Finding speed of light by $c=f\lambda$?

When considering EM radiation as waves it is said that it is electric and magnetic fields that oscillate with time. Therefore $f$ is not frequency of distance but of electromagnetic fields. I have ...
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1answer
150 views

Wave Packet in Curved Spacetime

It is known that the classical equation of motion for a scalar field wave packet on a curved spacetime background gives the geodesic trajectory (the e.o.m. is $(\nabla_\mu \nabla^\mu + m^2) \Phi=0$). ...
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73 views

Transmission of waves

How do you know if a wave will transmit when it hits a media boundary? Will a portion of the wave always be transmitted when a wave hits a media boundary? My textbook says part of the wave will be ...
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2answers
102 views

A strange audio phenomenon, could there be a physical interpretation to it?

http://mathoverflow.net/q/165038/14414 Motivation : Here is a motivation as to why this problem is so important. Let $f(t)$ be an audio signal. We can safely asume it to be bandlimited to 0-20kHz as ...
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1answer
74 views

Heat diffusion: evanescent waves?

It has been recently pointed out to me that the solution of the heat equation in a semi-infinite material with an oscillating boundary condition at the surface is not an evanescent wave. The argument ...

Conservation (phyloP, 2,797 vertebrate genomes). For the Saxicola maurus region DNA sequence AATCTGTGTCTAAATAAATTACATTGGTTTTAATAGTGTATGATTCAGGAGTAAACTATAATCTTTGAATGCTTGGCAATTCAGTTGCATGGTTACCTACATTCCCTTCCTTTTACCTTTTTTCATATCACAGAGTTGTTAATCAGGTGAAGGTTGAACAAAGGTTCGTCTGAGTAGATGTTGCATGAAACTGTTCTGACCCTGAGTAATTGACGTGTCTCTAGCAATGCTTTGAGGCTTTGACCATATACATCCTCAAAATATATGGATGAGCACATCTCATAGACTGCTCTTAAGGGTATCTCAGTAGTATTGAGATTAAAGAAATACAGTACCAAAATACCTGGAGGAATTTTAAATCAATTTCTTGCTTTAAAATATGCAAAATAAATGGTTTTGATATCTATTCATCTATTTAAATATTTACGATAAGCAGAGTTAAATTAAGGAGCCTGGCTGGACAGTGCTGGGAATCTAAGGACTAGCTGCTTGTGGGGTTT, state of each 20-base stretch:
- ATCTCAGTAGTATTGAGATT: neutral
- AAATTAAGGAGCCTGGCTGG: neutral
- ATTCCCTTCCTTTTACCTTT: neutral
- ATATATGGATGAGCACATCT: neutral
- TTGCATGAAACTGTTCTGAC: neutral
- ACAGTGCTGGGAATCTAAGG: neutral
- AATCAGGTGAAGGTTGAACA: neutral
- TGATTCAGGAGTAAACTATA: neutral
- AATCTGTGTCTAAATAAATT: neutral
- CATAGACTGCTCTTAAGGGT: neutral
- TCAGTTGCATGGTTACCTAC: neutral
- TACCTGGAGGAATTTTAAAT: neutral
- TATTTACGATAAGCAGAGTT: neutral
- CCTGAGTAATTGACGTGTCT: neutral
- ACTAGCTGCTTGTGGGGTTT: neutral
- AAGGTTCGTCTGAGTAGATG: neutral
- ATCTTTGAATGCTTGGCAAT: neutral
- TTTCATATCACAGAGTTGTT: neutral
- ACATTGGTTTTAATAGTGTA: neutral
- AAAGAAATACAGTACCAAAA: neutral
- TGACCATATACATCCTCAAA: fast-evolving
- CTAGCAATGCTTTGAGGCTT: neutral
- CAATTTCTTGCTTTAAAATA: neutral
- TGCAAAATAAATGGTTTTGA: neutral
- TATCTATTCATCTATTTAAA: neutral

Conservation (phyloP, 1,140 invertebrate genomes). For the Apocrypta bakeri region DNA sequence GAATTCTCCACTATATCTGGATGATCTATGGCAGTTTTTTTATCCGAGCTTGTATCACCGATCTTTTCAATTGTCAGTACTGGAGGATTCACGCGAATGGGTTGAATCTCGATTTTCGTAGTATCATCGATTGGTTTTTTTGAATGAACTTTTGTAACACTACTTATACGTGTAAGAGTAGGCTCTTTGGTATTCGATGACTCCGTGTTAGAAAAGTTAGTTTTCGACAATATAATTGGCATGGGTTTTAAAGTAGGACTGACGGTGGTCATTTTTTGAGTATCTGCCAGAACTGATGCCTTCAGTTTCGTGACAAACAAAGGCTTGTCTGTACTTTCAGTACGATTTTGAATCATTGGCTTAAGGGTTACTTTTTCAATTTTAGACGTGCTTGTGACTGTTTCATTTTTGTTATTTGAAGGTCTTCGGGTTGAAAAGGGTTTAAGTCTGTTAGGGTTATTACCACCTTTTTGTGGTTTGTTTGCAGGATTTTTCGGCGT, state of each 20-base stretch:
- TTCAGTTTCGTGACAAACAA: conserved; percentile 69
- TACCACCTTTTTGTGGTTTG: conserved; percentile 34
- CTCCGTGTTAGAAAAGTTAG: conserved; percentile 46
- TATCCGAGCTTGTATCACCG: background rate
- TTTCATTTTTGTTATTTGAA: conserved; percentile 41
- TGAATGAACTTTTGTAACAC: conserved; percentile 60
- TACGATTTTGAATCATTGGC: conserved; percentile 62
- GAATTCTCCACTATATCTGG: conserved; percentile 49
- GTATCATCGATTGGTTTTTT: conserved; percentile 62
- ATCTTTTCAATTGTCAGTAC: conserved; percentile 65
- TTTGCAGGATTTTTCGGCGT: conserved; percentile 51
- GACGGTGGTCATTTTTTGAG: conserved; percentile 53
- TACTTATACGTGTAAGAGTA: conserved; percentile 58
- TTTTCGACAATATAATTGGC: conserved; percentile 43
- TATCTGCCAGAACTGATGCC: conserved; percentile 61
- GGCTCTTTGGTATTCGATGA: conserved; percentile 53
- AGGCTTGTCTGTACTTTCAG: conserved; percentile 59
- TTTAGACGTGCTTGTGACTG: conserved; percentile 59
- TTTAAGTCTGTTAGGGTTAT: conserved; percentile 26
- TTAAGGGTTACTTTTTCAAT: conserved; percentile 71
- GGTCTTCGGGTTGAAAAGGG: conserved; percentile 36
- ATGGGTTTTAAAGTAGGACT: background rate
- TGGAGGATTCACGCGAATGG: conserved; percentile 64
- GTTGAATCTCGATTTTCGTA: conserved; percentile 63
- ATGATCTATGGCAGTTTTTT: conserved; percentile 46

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Mechanical waves edge between material and vacuum

I have been thinking about the propagation of EM waves vs. mechanical waves and some of their odd cases. One such case that I haven't been able to puzzle out is what happens when a mechanical wave ...
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2answers
84 views

Are there any substances that allow sound to travel better then air? [closed]

The question is the same as the one I put in the title but here it is in more words. I was wondering if there were any substances that allowed sound to travel more efficiently. For example water is ...
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1answer
58 views

Do eigenvalues in a cylindrical symmetric problem tell us anything about the Fourier spectrum?

During a lecture we were solving the Helmholtz equation for particular boundary conditions, corresponding to different shapes of an oscillating drum, as in the famous Mark Kac's problem ...
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1answer
62 views

Doppler effect and light

Approaching the speed of sound in an aircraft is relatively difficult, because the closer you get to Mach 1, the denser the pressure is around you (sound accumulates causing vibrations). Is there a ...
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7answers
4k views

Why don't two musical instruments sometimes generate destructive interference?

I'm an electrical engineer, and I understand wave propagation, interference patterns, and so on. But I'm missing something basic, so perhaps my understanding isn't as good as I believe. I'll show my ...
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0answers
41 views

how does different colour wavelength intefere? [duplicate]